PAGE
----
Welcome back my friend! We’ve had a busy time of late. First, we visited the Most Magical Place on Earth in the Magic Kingdom. Then, we walked around the world at Epcot. Most recently, we stepped back in time (and to a galaxy far, far away) in Hollywood Studios.
We have soundly determined that Walt Disney World’s appeal goes far beyond just families with children. Now we’ll visit WDW’s fourth (and newest) theme park – Animal Kingdom. But this time, let’s take it a step further and demonstrate that Animal Kingdom is for more than just animal lovers.
Where Nature Meets Entertainment
All Disney parks are fun, both with and without children, but Animal Kingdom is second only to Epcot as far as the entertainment value without kids. Let’s explore the best Animal Kingdom has to offer without little ones in tow.
“I can go to a zoo closer to home. Why spend my time at Disney here?”
Animal Kingdom is perhaps the most versatile park in WDW. If you want it to be a zoo, it can be a zoo. If you want it to be an amusement park, Disney’s got you covered. If you prefer to just be in harmony with nature and cultural immersion – this is where Animal Kingdom shines.
At the moment when children run out of patience, interested adults can find so much value simply soaking in this park. In creating Animal Kingdom, Joe Rohde and the other Disney Imagineers wrote a love letter to Mother Nature and to all the natural world. This includes human culture in those areas of the world often neglected by advanced society.
They did all this without being too preachy. It is the perfect marriage of celebration and awareness.
But First, Breakfast
Before we step foot inside the park, I recommend eating a small, early breakfast. Animal Kingdom has several scrumptious food options, but the best of the Kingdom’s food is served at lunch and dinner (unless you do breakfast at Tusker House, which caters to kids with character interactions). I’ll expand more on this later.
An Otherworldly Experience
Go with us here. We ‘re gonna start our trip through some of the planet’s most celebrated animal folk by…leaving the planet. Nearly twenty years after opening Animal Kingdom, Disney debuted the park’s newest land – Pandora – in 2017. This land celebrates a fictional nature-based civilization, and seeks to teach would-be conservationists the value of being one in harmony with the world around us.
Disney accomplished this by building on the world of James Cameron’s Avatar, and in doing so created a small piece of a unique and beautiful planet. This world is lush and beautiful by day, and – spoiler alert – shines even brighter at night. I suggest checking out Pandora at both times. Morning is the prime time to experience both attractions with shorter waits, and the evening is best to simply soak in the beauty of the land.
Flight of Passage
You’ve already taken a leisurely glide on Epcot’s Soarin’. Now, ratchet that up a few degrees as you race through the Pandoran skies on your very own flying (and breathing) mountain banshee (think of it as a flying dragon). Hold onto your banshee – and your 3D glasses. Things will be a bit fuzzy without them.
On Flight of Passage, what guests enjoy in thrill they give up in realism. While the ride is exhilarating, the visual experience is completely animated. And it FEELS animated, in a sort of video game way. I enjoy this attraction, but I’ll put my time and money on Soarin’.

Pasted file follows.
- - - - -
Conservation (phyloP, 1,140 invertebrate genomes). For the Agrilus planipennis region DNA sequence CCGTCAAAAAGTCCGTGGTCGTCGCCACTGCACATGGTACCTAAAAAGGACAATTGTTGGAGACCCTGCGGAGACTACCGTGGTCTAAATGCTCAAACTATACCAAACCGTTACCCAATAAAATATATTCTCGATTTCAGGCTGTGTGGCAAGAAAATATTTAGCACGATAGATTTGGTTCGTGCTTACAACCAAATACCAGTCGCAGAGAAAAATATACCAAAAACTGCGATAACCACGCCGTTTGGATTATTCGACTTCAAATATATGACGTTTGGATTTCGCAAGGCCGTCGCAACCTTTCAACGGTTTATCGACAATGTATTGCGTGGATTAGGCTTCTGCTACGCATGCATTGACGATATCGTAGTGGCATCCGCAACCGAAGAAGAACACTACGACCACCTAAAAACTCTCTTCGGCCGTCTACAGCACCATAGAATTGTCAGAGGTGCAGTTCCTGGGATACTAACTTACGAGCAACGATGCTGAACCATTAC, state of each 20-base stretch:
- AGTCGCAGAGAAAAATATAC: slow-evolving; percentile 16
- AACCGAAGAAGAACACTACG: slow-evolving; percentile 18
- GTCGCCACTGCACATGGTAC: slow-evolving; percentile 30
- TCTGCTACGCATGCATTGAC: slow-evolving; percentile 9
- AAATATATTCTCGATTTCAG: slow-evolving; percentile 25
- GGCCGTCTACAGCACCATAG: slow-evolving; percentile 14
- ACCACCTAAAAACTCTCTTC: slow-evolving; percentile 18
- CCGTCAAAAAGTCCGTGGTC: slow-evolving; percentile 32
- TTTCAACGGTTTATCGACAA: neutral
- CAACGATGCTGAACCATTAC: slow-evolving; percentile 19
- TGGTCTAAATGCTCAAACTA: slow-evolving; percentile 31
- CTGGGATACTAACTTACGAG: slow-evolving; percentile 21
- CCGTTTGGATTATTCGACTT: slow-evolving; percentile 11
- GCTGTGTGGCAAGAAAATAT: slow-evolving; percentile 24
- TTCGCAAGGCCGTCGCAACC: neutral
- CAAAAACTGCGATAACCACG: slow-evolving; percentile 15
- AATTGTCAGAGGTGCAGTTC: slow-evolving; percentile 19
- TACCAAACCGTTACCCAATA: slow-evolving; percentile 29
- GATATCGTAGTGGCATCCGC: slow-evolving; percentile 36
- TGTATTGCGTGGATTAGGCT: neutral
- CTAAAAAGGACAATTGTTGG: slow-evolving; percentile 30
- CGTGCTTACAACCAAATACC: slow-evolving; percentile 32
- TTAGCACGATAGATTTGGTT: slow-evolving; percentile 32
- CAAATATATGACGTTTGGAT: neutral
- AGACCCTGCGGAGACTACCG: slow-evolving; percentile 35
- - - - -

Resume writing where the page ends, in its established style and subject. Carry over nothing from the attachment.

Na’vi River Journey
At the beginning of this article, I applauded Animal Kingdom for creating the perfect blend of celebration and awareness of nature. Here is the one place where you’ll hear the message of protection and conservation more forcefully delivered than the rest of the park.
Na’vi River Journey is the opposite of Flight of Passage. Instead of a frantic flight through the skies, you’ll take a gentle cruise through a Na’vi bioluminescent rainforest. Think of this as Pirates of the Caribbean meets Living With the Land. There’s no real story plot – you’ll learn about the residents of Pandora’s natural world, and be reminded of the need to protect them.
The lighting and effects of this attraction are exceptional, and the big payoff at the end is meeting the Na’vi Shaman – one of Disney Imagineering’s most advanced animatronics to date. The effects on this attraction are eye-popping, but a lack of engrossing story makes this a not-every-visit kind of attraction.
If you started your morning right at rope drop, and successfully rode both Pandora attractions without too much wait, then it may feel a bit early for breakfast. But if you followed my suggestion and had only a small nibble for an early breakfast, then you’ll be rewarded with your choice of some of the tastiest (and healthiest) food bowls on WDW property.
Satu’li Canteen takes the ideas of Panera Bread salad and grain bowls, or Chipotle burrito bowls, and plusses them with exceptional ingredients and delightful presentation. These are among the healthiest quick-service options you’ll find at WDW. This mid-to-late morning meal will fill you up and give you time to digest before dinner (which is gonna be soooo good!).
Ok, we’re back on earth now, let’s head for Africa. Take the semi-secret walking trail directly from Pandora to the fictional village of Harambe, East Africa. Here you’ll experience the single largest nature attraction at WDW.
“I know that I must do what’s right
As sure as Kilimanjaro rises like Olympus above the Serengeti” – Toto
Hop aboard an open-sided tram to tour the Harambe Wildlife Reserve on safari. Your tour guide will escort you though the African Serengeti, introducing you to dozens of wildlife species. You’ll see everything from flamingos and crocodiles to giraffes, lions, and elephants (oh my).
The best part of this attraction? You’ll never have the same experience twice! The residents of the African Serengeti are largely independent (within certain safety parameters) so you never know exactly what you’ll see, and where. Early morning safari tours are also much different then evening tours. This is one attraction I recommend riding many times, over the course of multiple park visits.